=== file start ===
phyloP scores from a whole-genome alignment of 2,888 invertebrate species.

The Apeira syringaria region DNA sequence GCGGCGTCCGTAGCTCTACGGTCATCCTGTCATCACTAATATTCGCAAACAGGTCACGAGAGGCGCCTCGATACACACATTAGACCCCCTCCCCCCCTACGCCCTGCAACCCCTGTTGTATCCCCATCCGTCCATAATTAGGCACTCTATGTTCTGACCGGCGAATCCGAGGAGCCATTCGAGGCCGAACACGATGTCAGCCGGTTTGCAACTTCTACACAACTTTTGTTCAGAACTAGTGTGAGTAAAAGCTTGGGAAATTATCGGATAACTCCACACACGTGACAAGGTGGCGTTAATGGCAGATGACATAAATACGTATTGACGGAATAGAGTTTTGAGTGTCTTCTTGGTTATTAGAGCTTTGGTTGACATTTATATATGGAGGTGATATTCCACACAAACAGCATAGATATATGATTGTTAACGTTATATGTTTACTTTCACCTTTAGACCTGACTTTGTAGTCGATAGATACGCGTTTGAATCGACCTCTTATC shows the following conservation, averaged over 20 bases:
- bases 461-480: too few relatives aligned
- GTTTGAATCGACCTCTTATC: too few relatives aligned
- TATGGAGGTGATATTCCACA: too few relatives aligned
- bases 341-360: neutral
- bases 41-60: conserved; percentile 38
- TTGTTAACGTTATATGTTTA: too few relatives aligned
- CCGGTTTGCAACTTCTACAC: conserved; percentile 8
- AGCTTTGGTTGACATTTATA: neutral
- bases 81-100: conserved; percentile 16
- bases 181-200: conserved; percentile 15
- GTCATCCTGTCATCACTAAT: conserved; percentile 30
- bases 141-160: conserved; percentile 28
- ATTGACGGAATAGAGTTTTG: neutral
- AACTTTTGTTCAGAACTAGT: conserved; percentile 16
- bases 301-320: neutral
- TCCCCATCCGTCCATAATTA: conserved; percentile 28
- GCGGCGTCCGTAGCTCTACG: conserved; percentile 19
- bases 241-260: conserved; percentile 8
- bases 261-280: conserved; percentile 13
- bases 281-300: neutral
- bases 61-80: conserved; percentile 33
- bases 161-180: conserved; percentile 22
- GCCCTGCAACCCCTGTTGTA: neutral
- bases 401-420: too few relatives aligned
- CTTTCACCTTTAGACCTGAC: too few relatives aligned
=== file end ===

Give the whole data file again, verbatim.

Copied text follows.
phyloP scores from a whole-genome alignment of 2,888 invertebrate species.

The Apeira syringaria region DNA sequence GCGGCGTCCGTAGCTCTACGGTCATCCTGTCATCACTAATATTCGCAAACAGGTCACGAGAGGCGCCTCGATACACACATTAGACCCCCTCCCCCCCTACGCCCTGCAACCCCTGTTGTATCCCCATCCGTCCATAATTAGGCACTCTATGTTCTGACCGGCGAATCCGAGGAGCCATTCGAGGCCGAACACGATGTCAGCCGGTTTGCAACTTCTACACAACTTTTGTTCAGAACTAGTGTGAGTAAAAGCTTGGGAAATTATCGGATAACTCCACACACGTGACAAGGTGGCGTTAATGGCAGATGACATAAATACGTATTGACGGAATAGAGTTTTGAGTGTCTTCTTGGTTATTAGAGCTTTGGTTGACATTTATATATGGAGGTGATATTCCACACAAACAGCATAGATATATGATTGTTAACGTTATATGTTTACTTTCACCTTTAGACCTGACTTTGTAGTCGATAGATACGCGTTTGAATCGACCTCTTATC shows the following conservation, averaged over 20 bases:
- bases 461-480: too few relatives aligned
- GTTTGAATCGACCTCTTATC: too few relatives aligned
- TATGGAGGTGATATTCCACA: too few relatives aligned
- bases 341-360: neutral
- bases 41-60: conserved; percentile 38
- TTGTTAACGTTATATGTTTA: too few relatives aligned
- CCGGTTTGCAACTTCTACAC: conserved; percentile 8
- AGCTTTGGTTGACATTTATA: neutral
- bases 81-100: conserved; percentile 16
- bases 181-200: conserved; percentile 15
- GTCATCCTGTCATCACTAAT: conserved; percentile 30
- bases 141-160: conserved; percentile 28
- ATTGACGGAATAGAGTTTTG: neutral
- AACTTTTGTTCAGAACTAGT: conserved; percentile 16
- bases 301-320: neutral
- TCCCCATCCGTCCATAATTA: conserved; percentile 28
- GCGGCGTCCGTAGCTCTACG: conserved; percentile 19
- bases 241-260: conserved; percentile 8
- bases 261-280: conserved; percentile 13
- bases 281-300: neutral
- bases 61-80: conserved; percentile 33
- bases 161-180: conserved; percentile 22
- GCCCTGCAACCCCTGTTGTA: neutral
- bases 401-420: too few relatives aligned
- CTTTCACCTTTAGACCTGAC: too few relatives aligned